Saturday, February 23, 2013

Jimmie Lee Kirkpatrick, Charlotte athlete and legend, takes his rightful place in civil rights history

It’s rare to think of history as front page news. But that is exactly where history belongs when, in its own right, it is an untold story.

Today, you can expect to read many things about Charlotte’s history that are news to you as we begin a special three-part series called “Breaking Through."

I’ll start with the obvious. Nearly 50 years later, the identity of an African-American who became one of the greatest high school football player's in the history of Charlotte remains unknown to even some of the city’s most ardent sports fans.

He made a courageous decision to break through racial barriers, hoping that college scouts would notice him at a predominantly white high school. We have never connected that choice to one of the most racially violent chapters in our city’s history.

Today, you can read that story. Today, Jimmie Lee Kirkpatrick takes his rightful place in history.

Observer Senior Sports Editor Gary Schwab stumbled onto a reference to Kirkpatrick in November. Schwab was searching online for information about Charlotte’s annual Shrine Bowl, which features the high school all-star teams of North and South Carolina.

“I didn’t know who Kirkpatrick was, even though I have worked at the Observer for almost 30 years, mostly as sports editor,” Schwab said. “No one I asked knew, either.”

Observer researcher Maria David found a phone number for Kirkpatrick in Portland, Ore. Schwab and reporter David Scott made the call.

“I’m humbled that you want to tell my story,” Kirkpatrick said on the other end of the line.

It turns out that Kirkpatrick had been telling it for years in Oregon during Black History Month. But he had never had the opportunity to tell it in Charlotte, where his brush with history unfolded.

In 1964 and 1965, when Kirkpatrick was in high school, the Observer did notice him, but only in breathless bouts of breaking news. Kirkpatrick, the unstoppable running back for all-black Second Ward High School. Kirkpatrick, the black athlete who created a buzz by transferring to mostly white Myers Park High. Kirkpatrick, the first black player to make the Observer’s all-star high school football team.

Even the appearance of those stories was unusual. And though there were episodic reports of Kirkpatrick in a civil rights battle, it is only this week's stories that acknowledge the price he paid on his journey.

“Mainstream newspapers rarely covered black athletes in the 1960s, or earlier during segregated times,” Schwab said. “There are dozens of great athletes whose stories went untold or are long forgotten, dozens more whose potential was never realized because of lack of opportunity.”

The Observer has doubled back to report some of those stories in recent years, writing about people like Paul Grier who went to West Charlotte High School in the mid-1950s and is considered by some to be the city’s best-ever high school basketball player.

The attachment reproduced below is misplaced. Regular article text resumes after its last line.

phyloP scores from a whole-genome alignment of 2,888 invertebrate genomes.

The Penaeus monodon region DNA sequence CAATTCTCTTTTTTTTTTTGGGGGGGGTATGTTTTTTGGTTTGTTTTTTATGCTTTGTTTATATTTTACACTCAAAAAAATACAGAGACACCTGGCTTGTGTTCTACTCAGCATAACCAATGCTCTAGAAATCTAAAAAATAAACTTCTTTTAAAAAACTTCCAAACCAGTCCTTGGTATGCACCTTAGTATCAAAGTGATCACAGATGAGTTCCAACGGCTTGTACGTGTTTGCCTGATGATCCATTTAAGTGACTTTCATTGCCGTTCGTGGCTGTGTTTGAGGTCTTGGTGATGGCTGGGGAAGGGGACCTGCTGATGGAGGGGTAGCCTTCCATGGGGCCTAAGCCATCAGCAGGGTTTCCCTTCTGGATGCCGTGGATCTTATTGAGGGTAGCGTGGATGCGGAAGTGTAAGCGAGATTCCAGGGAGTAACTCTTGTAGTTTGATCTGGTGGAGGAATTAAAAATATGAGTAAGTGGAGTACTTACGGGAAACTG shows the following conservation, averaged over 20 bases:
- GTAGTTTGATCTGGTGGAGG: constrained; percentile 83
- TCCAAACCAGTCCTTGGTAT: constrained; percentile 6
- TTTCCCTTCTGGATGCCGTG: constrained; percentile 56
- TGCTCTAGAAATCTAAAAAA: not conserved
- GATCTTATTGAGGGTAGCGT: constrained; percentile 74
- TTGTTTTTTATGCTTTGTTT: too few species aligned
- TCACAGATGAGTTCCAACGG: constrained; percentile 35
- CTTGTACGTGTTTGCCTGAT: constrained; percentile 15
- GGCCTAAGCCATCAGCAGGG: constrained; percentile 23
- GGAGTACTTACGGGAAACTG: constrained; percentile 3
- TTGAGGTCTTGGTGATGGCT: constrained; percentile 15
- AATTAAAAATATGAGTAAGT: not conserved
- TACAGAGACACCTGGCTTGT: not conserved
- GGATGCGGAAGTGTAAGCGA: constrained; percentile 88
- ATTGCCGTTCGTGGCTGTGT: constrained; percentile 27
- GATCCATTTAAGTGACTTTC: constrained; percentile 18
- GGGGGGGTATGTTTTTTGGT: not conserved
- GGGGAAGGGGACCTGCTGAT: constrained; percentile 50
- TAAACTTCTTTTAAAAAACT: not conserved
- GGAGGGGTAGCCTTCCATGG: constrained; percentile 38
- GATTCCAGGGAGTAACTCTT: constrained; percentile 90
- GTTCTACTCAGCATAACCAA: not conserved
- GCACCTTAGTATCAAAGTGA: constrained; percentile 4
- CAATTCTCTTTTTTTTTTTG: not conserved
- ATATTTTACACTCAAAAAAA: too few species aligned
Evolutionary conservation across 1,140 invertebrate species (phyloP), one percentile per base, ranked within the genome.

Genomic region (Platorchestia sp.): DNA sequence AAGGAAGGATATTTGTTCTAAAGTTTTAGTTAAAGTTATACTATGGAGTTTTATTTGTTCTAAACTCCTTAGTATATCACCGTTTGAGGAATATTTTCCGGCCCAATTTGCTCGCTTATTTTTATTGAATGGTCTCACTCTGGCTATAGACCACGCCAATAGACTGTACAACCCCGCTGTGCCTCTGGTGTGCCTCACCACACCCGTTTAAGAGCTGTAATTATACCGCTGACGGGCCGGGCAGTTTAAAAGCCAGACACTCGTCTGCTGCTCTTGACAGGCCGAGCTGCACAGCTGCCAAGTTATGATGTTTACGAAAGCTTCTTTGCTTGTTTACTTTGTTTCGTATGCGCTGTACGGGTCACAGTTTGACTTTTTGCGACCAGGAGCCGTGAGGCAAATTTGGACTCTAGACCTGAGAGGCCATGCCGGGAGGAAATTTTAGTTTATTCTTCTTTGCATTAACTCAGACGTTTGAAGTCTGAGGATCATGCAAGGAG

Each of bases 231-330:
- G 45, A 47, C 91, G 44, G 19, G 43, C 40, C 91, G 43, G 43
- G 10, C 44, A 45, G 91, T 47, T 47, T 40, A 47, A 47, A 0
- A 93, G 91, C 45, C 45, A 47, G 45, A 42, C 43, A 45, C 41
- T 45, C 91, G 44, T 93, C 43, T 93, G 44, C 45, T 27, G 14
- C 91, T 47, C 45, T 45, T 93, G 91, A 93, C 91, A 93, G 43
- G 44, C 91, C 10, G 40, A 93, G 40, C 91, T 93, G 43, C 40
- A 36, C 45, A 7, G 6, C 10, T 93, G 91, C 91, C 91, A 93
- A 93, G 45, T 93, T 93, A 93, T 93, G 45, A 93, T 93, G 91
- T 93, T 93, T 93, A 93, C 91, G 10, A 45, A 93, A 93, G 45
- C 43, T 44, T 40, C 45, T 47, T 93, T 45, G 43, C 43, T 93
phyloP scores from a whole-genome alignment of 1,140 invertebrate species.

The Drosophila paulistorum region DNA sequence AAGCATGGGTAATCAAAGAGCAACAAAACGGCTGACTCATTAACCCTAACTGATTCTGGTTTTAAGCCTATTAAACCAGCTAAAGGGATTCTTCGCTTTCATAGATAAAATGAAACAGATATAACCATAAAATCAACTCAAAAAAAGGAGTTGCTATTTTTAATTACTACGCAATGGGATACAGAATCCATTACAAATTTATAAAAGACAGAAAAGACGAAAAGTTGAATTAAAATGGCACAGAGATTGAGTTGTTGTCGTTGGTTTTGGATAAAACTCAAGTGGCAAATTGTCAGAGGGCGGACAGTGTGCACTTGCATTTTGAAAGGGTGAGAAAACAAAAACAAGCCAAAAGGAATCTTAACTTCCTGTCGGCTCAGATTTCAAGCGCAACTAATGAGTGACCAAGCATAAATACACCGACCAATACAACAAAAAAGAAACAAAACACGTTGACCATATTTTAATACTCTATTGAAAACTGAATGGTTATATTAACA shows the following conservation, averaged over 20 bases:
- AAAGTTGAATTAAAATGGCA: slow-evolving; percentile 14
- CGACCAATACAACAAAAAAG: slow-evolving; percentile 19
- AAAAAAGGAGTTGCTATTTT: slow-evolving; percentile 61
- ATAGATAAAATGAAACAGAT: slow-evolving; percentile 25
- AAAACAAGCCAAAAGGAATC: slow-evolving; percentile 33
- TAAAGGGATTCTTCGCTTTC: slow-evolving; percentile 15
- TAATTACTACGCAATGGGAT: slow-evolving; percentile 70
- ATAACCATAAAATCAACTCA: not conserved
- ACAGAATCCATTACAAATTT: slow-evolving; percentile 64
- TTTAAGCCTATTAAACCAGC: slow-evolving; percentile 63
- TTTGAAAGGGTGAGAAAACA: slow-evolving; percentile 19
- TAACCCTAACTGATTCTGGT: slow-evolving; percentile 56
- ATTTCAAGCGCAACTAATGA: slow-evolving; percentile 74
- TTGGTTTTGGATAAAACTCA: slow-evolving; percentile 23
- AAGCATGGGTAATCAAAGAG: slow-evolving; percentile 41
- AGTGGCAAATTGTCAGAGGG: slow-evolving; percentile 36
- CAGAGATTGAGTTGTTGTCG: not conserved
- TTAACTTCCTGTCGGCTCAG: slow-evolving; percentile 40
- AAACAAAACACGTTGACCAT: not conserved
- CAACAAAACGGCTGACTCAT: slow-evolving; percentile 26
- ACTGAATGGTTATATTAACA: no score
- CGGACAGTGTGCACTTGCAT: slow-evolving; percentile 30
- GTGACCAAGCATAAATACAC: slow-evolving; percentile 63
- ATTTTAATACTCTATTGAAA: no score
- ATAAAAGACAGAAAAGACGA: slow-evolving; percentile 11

When we first interviewed Grier, he paused before answering a question. Tears ran down his face.

“Stan Olson, the reporter, asked if he was OK,” Schwab recalled. “’Yes,’ Grier said. ‘It's just that no reporter has ever talked with me before.’”

David Scott wrote about Willie Cooper. While Charlie Scott is remembered as the North Carolina Tar Heels' first black basketball player, Cooper played briefly as a freshman two years earlier, in 1964. In response, the Ku Klux Klan burned a cross in the front yard of his family’s home in Elm City, about 80 miles east of Chapel Hill.

“I have always been struck by the fact that there is a history here that has gone untold for decades,” Schwab said.

Many people helped us reassemble the history surrounding Kirkpatrick. His former Myers Park quarterback, Neb Hayden, still has the school's film from most of the games of the 1965 season, on 16mm reel-to-reel tape. Hayden let us convert to a digital format some of that film, plus other footage previously transferred to VHS tapes.

As a result, you can see for yourself at why fans found it necessary to rise to their feet nearly every time Kirkpatrick had the football.

We also interviewed former teammates and opposing players. Some now meet as alumni of two of Charlotte’s former all-black high schools, Second Ward and West Charlotte. Once bitter rivals, they work together to support the community and call themselves the Thursday Morning Breakfast Club.

Kirkpatrick spent hours with Schwab and Scott, recounting his childhood in Charlotte’s Grier Heights community and his fateful decision to leave Second Ward High for Myers Park High. He then traveled to Charlotte to reunite with teammates from both teams, black and white.

Most had not seen him since their days as teenagers.

“This became a chance to talk to his old teammates,” Schwab said, “to see if what happened mattered to them as much as it mattered to him.”

And now it becomes history that matters to all of us.

Reach Rick Thames at, and Phone: 704-358-5001.